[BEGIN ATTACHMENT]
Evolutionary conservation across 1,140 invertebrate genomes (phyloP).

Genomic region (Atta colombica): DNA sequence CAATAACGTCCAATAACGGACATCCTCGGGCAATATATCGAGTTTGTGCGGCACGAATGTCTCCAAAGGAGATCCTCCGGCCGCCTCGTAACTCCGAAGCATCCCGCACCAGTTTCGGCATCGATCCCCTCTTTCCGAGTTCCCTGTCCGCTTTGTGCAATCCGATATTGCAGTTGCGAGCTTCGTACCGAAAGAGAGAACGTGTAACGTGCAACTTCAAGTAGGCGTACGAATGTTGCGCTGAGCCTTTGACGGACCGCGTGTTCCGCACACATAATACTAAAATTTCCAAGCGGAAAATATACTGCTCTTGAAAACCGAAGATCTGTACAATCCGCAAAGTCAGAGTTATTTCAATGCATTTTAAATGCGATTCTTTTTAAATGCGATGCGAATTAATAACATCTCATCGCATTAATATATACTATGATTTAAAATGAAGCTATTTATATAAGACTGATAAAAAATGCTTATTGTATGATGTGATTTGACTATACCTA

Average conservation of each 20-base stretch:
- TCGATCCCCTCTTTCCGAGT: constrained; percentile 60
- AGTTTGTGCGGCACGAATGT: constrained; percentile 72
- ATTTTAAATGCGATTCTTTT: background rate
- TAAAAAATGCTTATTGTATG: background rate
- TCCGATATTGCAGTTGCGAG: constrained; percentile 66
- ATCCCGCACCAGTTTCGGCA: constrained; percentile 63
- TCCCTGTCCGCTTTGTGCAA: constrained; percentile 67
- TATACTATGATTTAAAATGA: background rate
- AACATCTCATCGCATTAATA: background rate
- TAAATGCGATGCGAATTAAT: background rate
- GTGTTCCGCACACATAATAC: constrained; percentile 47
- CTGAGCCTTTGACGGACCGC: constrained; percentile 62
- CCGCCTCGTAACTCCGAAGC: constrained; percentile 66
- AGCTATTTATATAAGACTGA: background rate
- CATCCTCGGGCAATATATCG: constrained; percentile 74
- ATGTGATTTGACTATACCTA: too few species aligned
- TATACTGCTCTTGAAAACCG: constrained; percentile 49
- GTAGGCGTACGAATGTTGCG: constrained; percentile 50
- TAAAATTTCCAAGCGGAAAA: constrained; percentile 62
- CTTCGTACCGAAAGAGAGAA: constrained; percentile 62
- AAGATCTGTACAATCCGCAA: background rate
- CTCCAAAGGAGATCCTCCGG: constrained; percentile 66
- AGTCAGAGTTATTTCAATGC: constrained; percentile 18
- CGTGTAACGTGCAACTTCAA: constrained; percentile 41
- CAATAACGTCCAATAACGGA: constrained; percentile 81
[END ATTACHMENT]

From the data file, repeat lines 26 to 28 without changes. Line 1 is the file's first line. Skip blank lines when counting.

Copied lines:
- AGTCAGAGTTATTTCAATGC: constrained; percentile 18
- CGTGTAACGTGCAACTTCAA: constrained; percentile 41
- CAATAACGTCCAATAACGGA: constrained; percentile 81